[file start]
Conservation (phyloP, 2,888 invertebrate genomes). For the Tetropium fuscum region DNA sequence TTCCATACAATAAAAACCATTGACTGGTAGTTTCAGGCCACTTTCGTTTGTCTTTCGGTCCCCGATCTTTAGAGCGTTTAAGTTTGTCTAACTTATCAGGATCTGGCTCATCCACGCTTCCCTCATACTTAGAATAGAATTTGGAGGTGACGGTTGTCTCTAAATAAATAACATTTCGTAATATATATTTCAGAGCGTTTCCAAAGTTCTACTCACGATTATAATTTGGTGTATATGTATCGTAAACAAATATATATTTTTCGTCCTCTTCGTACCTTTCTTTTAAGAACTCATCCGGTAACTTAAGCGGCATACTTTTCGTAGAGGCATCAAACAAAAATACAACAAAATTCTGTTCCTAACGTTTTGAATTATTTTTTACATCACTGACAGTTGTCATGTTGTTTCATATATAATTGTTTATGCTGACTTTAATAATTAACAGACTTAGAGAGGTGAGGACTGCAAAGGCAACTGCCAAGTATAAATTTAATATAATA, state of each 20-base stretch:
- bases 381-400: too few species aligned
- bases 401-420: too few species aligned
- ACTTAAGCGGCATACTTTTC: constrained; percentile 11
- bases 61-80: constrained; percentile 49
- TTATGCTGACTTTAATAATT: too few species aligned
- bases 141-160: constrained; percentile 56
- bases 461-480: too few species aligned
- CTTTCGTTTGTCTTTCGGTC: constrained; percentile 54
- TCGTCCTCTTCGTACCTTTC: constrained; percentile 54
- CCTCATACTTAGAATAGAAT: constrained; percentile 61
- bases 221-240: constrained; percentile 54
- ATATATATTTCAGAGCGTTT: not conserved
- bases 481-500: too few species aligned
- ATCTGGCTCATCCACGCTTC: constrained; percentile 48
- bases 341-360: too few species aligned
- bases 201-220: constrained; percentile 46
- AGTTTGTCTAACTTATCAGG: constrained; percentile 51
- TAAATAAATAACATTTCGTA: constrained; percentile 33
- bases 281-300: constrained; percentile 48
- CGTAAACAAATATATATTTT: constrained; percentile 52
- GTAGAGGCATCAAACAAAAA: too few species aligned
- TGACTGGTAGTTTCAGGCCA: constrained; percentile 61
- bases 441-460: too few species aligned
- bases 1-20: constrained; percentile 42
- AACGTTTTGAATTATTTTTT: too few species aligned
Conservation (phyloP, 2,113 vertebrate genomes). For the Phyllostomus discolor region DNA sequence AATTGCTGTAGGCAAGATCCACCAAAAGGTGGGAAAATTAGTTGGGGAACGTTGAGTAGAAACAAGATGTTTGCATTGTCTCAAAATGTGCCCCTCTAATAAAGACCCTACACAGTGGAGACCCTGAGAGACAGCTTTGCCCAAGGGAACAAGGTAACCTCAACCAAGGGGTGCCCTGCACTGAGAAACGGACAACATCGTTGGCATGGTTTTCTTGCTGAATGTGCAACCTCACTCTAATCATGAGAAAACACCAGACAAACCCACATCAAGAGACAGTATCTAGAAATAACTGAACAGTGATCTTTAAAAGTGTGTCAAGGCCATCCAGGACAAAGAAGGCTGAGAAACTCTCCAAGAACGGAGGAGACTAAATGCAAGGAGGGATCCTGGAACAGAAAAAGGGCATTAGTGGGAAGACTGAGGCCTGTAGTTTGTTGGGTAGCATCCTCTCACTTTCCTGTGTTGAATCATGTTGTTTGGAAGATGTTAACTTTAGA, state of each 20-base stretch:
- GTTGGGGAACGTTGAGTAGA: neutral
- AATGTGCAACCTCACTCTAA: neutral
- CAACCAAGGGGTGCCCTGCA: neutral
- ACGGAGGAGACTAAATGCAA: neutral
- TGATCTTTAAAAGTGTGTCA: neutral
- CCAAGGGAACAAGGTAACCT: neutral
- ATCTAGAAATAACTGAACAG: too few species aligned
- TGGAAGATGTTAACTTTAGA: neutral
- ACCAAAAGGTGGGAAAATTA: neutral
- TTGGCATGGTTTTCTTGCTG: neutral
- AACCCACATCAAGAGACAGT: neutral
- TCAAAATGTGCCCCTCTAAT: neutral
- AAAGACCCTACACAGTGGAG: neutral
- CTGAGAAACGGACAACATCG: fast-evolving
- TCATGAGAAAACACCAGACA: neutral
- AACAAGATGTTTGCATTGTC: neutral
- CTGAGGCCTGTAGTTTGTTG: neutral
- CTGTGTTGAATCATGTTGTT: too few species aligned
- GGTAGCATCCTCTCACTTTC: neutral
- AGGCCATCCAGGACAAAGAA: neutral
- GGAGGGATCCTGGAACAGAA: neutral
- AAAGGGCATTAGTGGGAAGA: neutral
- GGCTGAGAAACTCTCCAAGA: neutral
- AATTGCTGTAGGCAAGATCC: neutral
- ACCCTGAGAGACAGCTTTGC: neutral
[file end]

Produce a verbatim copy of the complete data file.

Conservation (phyloP, 2,888 invertebrate genomes). For the Tetropium fuscum region DNA sequence TTCCATACAATAAAAACCATTGACTGGTAGTTTCAGGCCACTTTCGTTTGTCTTTCGGTCCCCGATCTTTAGAGCGTTTAAGTTTGTCTAACTTATCAGGATCTGGCTCATCCACGCTTCCCTCATACTTAGAATAGAATTTGGAGGTGACGGTTGTCTCTAAATAAATAACATTTCGTAATATATATTTCAGAGCGTTTCCAAAGTTCTACTCACGATTATAATTTGGTGTATATGTATCGTAAACAAATATATATTTTTCGTCCTCTTCGTACCTTTCTTTTAAGAACTCATCCGGTAACTTAAGCGGCATACTTTTCGTAGAGGCATCAAACAAAAATACAACAAAATTCTGTTCCTAACGTTTTGAATTATTTTTTACATCACTGACAGTTGTCATGTTGTTTCATATATAATTGTTTATGCTGACTTTAATAATTAACAGACTTAGAGAGGTGAGGACTGCAAAGGCAACTGCCAAGTATAAATTTAATATAATA, state of each 20-base stretch:
- bases 381-400: too few species aligned
- bases 401-420: too few species aligned
- ACTTAAGCGGCATACTTTTC: constrained; percentile 11
- bases 61-80: constrained; percentile 49
- TTATGCTGACTTTAATAATT: too few species aligned
- bases 141-160: constrained; percentile 56
- bases 461-480: too few species aligned
- CTTTCGTTTGTCTTTCGGTC: constrained; percentile 54
- TCGTCCTCTTCGTACCTTTC: constrained; percentile 54
- CCTCATACTTAGAATAGAAT: constrained; percentile 61
- bases 221-240: constrained; percentile 54
- ATATATATTTCAGAGCGTTT: not conserved
- bases 481-500: too few species aligned
- ATCTGGCTCATCCACGCTTC: constrained; percentile 48
- bases 341-360: too few species aligned
- bases 201-220: constrained; percentile 46
- AGTTTGTCTAACTTATCAGG: constrained; percentile 51
- TAAATAAATAACATTTCGTA: constrained; percentile 33
- bases 281-300: constrained; percentile 48
- CGTAAACAAATATATATTTT: constrained; percentile 52
- GTAGAGGCATCAAACAAAAA: too few species aligned
- TGACTGGTAGTTTCAGGCCA: constrained; percentile 61
- bases 441-460: too few species aligned
- bases 1-20: constrained; percentile 42
- AACGTTTTGAATTATTTTTT: too few species aligned
Conservation (phyloP, 2,113 vertebrate genomes). For the Phyllostomus discolor region DNA sequence AATTGCTGTAGGCAAGATCCACCAAAAGGTGGGAAAATTAGTTGGGGAACGTTGAGTAGAAACAAGATGTTTGCATTGTCTCAAAATGTGCCCCTCTAATAAAGACCCTACACAGTGGAGACCCTGAGAGACAGCTTTGCCCAAGGGAACAAGGTAACCTCAACCAAGGGGTGCCCTGCACTGAGAAACGGACAACATCGTTGGCATGGTTTTCTTGCTGAATGTGCAACCTCACTCTAATCATGAGAAAACACCAGACAAACCCACATCAAGAGACAGTATCTAGAAATAACTGAACAGTGATCTTTAAAAGTGTGTCAAGGCCATCCAGGACAAAGAAGGCTGAGAAACTCTCCAAGAACGGAGGAGACTAAATGCAAGGAGGGATCCTGGAACAGAAAAAGGGCATTAGTGGGAAGACTGAGGCCTGTAGTTTGTTGGGTAGCATCCTCTCACTTTCCTGTGTTGAATCATGTTGTTTGGAAGATGTTAACTTTAGA, state of each 20-base stretch:
- GTTGGGGAACGTTGAGTAGA: neutral
- AATGTGCAACCTCACTCTAA: neutral
- CAACCAAGGGGTGCCCTGCA: neutral
- ACGGAGGAGACTAAATGCAA: neutral
- TGATCTTTAAAAGTGTGTCA: neutral
- CCAAGGGAACAAGGTAACCT: neutral
- ATCTAGAAATAACTGAACAG: too few species aligned
- TGGAAGATGTTAACTTTAGA: neutral
- ACCAAAAGGTGGGAAAATTA: neutral
- TTGGCATGGTTTTCTTGCTG: neutral
- AACCCACATCAAGAGACAGT: neutral
- TCAAAATGTGCCCCTCTAAT: neutral
- AAAGACCCTACACAGTGGAG: neutral
- CTGAGAAACGGACAACATCG: fast-evolving
- TCATGAGAAAACACCAGACA: neutral
- AACAAGATGTTTGCATTGTC: neutral
- CTGAGGCCTGTAGTTTGTTG: neutral
- CTGTGTTGAATCATGTTGTT: too few species aligned
- GGTAGCATCCTCTCACTTTC: neutral
- AGGCCATCCAGGACAAAGAA: neutral
- GGAGGGATCCTGGAACAGAA: neutral
- AAAGGGCATTAGTGGGAAGA: neutral
- GGCTGAGAAACTCTCCAAGA: neutral
- AATTGCTGTAGGCAAGATCC: neutral
- ACCCTGAGAGACAGCTTTGC: neutral